There’s just so much to admire about Ono’s work – its variety, its uniqueness, the level of talent it suggests. I don’t think it’s unreasonable to hope that she becomes one of those creators whose popularity transcends the audience specifically interested in comics from Japan and those who are interested in well-made comics in general.

It may be wishful thinking on my part, but nevertheless, I feel that this has been the case. Many of my American only comics friends have read House of Five Leaves. My little sister, who generally doesn’t read comics devoured La Ristorante Paradiso and Gente.

Next up from this afternoon is a review of Tesoro by Kristen at ComicAttack.net. Kristen finds a lot to love about Tesoro, from the individual stories, the sketchy and spartan illustrations, and the book’s construction. Why haven’t I gotten my copy of this book yet?!?!

Finally, Ash Brown at Experiments in Manga has a review of the first volume of House of Five Leaves. Ash points out the true strength of this series lies in the interaction between Masa and Yaichi, and how their strange friendship develops.

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Editorial, MMF

Natsume Ono and A Choice of Styles

When I originally wrote my review of La Quinta Camera, I mentioned Natsume Ono’s conscious choice of style as a strong point of the book. One of the things I admire greatly about Natsume Ono is her ability to determine a specific voice for each of her written works, and varies her illustration technique with each work to match that voice. Some books like Gente and Restorante Pardiso are more expansive, more expressive, and more proportionate, and in a sense, “less cartoony,” while other works use a larger, rounder, sketchy style.

Some of the other reviewers in the mangasphere have decided that this conscious choice in style is a harmful one (at least if she is going to not illustrate in her more serious style). I disagree with this, and since this is a Manga Moveable Feast, I feel the need to address these comments as a way to discuss Ono as well as express my counter argument. A review by Snow Wildsmith at ICV2 has said that the style of La Quinta Camera makes it seem as though “the creator herself didn’t consider these characters to be overly important creations,” which not only do I find preposterous, but I also think it completely ignores the subtle intricacies of Ono’s illustration and asserts that only the most life-like illustrations can bear any critical weight.

Unlike many artists who use one voice for a majority of their work, Natsume Ono has two that she uses frequently – the more realistic, lanky, ultra-lean and long style that is evident in Ristorante Paradiso, Gente, and House of Five Leaves, and a more rounded, shorter, simplified style best expressed in La Quinta Camera. There are mixes of both – Ono’s not simple is both rounded and simplistic, but takes on some the lankiness of her other voice. These two voices play a key role in the way that Ono constructs her narratives.

I think that we can agree that La Quinta Camera has a simple art style, but it should also be mentioned that this book is less focused on the long term and developing storyline, and more interested in showing snippets of an ongoing story. This is a real slice of life, but it is generally speaking less serious in tone than Ristorante Paradiso. La Quinta Camera does not take itself quite as seriously, and its simpler artwork exemplifies that.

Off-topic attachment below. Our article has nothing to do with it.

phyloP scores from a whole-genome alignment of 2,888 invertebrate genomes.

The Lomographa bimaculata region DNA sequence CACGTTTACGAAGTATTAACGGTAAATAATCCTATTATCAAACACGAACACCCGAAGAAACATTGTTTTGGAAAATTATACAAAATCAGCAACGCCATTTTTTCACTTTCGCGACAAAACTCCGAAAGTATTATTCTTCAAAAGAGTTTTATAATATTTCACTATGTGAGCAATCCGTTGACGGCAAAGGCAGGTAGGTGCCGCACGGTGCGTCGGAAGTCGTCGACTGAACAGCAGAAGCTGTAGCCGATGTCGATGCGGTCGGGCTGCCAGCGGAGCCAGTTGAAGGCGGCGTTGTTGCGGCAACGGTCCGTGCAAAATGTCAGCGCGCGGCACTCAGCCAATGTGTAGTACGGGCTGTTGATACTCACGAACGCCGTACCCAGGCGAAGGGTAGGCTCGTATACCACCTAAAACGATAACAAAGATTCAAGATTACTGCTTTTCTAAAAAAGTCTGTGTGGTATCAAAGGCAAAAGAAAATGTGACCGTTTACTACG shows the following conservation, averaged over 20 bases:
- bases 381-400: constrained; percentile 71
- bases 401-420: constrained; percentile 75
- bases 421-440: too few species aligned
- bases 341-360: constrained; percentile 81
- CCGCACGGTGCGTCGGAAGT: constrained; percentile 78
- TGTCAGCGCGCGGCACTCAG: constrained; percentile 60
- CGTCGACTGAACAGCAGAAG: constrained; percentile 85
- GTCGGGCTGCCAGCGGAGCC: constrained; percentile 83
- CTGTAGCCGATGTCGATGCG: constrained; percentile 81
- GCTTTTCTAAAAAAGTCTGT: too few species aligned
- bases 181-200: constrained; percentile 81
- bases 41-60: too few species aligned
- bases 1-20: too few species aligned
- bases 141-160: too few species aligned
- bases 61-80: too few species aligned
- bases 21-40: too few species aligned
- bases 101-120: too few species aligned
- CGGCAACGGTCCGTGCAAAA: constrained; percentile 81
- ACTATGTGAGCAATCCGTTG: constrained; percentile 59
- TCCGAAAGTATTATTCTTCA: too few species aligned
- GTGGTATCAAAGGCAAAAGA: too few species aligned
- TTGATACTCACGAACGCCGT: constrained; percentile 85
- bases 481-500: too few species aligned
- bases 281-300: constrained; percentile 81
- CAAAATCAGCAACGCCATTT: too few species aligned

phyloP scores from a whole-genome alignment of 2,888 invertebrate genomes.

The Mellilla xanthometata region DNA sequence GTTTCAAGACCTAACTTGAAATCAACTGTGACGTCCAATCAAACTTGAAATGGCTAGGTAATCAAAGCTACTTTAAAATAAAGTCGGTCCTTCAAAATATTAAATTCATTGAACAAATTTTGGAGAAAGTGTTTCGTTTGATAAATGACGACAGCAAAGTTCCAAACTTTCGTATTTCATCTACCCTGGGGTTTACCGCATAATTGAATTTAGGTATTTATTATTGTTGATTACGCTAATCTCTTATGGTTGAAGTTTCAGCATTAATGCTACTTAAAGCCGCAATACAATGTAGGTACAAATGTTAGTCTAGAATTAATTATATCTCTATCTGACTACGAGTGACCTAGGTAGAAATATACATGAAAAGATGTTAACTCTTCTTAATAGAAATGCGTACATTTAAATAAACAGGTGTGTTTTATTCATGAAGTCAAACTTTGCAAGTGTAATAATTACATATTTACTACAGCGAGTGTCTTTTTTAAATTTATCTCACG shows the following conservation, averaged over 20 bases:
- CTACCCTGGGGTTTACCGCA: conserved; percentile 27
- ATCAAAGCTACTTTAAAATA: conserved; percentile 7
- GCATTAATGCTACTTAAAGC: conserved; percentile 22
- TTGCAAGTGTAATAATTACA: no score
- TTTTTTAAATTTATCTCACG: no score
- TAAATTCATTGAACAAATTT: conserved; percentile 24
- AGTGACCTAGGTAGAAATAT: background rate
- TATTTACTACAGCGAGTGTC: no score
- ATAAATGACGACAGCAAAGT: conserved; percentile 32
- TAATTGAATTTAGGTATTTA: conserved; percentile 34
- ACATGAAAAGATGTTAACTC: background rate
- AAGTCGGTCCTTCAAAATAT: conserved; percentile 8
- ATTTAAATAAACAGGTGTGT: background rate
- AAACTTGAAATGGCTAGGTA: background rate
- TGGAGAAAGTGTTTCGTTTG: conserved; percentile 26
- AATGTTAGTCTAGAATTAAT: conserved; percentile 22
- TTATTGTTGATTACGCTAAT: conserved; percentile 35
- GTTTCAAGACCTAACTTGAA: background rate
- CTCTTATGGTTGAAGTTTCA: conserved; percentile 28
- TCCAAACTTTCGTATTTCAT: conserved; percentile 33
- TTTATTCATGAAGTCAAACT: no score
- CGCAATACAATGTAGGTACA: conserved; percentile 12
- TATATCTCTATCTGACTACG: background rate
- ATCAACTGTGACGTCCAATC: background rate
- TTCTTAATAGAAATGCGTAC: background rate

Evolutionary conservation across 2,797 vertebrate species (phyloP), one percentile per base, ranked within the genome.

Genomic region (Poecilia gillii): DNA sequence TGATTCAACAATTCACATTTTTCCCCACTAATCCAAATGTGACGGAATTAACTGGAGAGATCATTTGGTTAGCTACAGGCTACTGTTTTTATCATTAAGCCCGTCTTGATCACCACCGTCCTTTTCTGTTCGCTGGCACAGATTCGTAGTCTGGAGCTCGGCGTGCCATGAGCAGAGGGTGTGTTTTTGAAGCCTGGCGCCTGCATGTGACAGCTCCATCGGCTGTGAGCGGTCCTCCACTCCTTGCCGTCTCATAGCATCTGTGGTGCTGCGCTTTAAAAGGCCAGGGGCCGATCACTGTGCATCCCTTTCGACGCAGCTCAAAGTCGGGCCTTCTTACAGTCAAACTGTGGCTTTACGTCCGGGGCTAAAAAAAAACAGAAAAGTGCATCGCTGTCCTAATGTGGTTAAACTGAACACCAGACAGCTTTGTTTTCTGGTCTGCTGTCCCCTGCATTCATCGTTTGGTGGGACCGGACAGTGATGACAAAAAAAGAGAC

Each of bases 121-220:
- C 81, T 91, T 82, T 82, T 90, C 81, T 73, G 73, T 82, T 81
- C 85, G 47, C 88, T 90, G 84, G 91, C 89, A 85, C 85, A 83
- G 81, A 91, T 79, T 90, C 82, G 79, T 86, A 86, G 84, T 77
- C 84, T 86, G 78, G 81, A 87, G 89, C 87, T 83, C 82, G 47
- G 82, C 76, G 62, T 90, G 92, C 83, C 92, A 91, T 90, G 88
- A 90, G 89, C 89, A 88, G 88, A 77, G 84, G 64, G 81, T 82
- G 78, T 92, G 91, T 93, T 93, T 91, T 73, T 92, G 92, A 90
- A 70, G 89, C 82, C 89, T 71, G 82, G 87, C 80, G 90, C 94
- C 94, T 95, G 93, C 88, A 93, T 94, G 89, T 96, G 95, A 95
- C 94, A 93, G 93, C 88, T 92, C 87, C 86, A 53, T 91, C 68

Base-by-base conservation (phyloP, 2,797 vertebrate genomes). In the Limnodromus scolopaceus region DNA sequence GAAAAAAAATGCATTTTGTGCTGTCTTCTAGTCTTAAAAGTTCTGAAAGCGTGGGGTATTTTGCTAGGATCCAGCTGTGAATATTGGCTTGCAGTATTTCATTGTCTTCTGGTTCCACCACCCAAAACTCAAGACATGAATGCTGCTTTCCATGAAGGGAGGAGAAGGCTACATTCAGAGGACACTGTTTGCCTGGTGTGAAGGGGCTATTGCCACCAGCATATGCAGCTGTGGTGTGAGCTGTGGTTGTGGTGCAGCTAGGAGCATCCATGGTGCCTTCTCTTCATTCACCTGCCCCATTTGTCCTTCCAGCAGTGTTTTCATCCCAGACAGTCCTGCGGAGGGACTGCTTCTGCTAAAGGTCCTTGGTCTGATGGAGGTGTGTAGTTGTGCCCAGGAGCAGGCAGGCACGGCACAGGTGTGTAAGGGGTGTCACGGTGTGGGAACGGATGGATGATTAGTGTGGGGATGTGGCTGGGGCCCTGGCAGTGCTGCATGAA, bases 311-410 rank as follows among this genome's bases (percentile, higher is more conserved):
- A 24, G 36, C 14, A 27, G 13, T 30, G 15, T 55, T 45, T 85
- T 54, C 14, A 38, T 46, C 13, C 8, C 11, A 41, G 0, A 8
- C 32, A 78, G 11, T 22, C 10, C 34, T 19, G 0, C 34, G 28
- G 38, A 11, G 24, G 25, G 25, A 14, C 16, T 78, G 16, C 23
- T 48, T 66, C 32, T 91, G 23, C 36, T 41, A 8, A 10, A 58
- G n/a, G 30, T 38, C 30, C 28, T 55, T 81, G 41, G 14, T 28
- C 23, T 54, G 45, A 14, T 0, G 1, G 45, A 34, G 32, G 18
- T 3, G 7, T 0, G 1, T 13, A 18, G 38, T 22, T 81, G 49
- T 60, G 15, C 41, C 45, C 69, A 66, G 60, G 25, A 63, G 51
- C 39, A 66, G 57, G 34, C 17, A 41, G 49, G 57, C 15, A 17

The simple art has a function for La Quinta Camera, and I think that is what Snow overlooked as part of her review. Just because something is more simplistic in its looks does not make it less tragic, poignant, or significant. As an example, Chester Brown, in his transition from Louis Reil to Paying For It, crushed down his fairly detailed black and white detailing into something more sparse and charged. Some might even say insectile:

(Click to enlarge)

Does this mean that Paying For It is less of a comic book, or that Chester Brown cared about it compared to his earlier work? Most certainly not – the choice of style is an artistic choice designed to create a look and feel that the artist wants to embed into the comic, just like the choices that Ono has made to differentiate La Quinta Camera and Ristorante Paradiso.

As far as Natsume Ono is concerned, yes, the imagery from La Quinta Camera is simpler than the imagery from Ristorante Paradiso. However, Ristorante Paradiso was a complex emotional grind for the main character who looked to reconnect with her estranged mother and make a name for herself in an Italian restaurant. This story demands a less whimsical attitude, and an art style that conveys the seriousness of tone that Ono wishes to convey.

La Quinta Camera is more fluid and open in its construction, and also in its storytelling. Charlotte, in the first character, introduces herself as a transient part of a story of a five-room apartment where 4 unusual men live. The story itself is as connected to the apartment as Ristorante Paradiso is to the restaurant, but the feeling is different – the people that move in and out of this apartment see into its existence like a person looks through a window, and the book follows suite, giving the reader a window into the life of these characters. The vignette-like moments are designed to do something completely different than the long form of Ristorante Paradiso and House of Five Leaves, and a different style of illustration suits that change.

While certainly I cannot fault illustration preference (I assume that many would prefer the art of Ristorante Paradiso to that of La Quinta Camera), I reject the notion that one has more heft or critical weight because it is more complex and realistic, or that an author would care less about a piece of work because of the chosen art style. Style, just like every other part of a comic, is just another piece of the story that Ono tells, and I think that the story and mood conveyed in La Quinta Camera are both beautiful and simultaneously different than those of Ristorante Paradiso. And, I think that is just how it ought to be.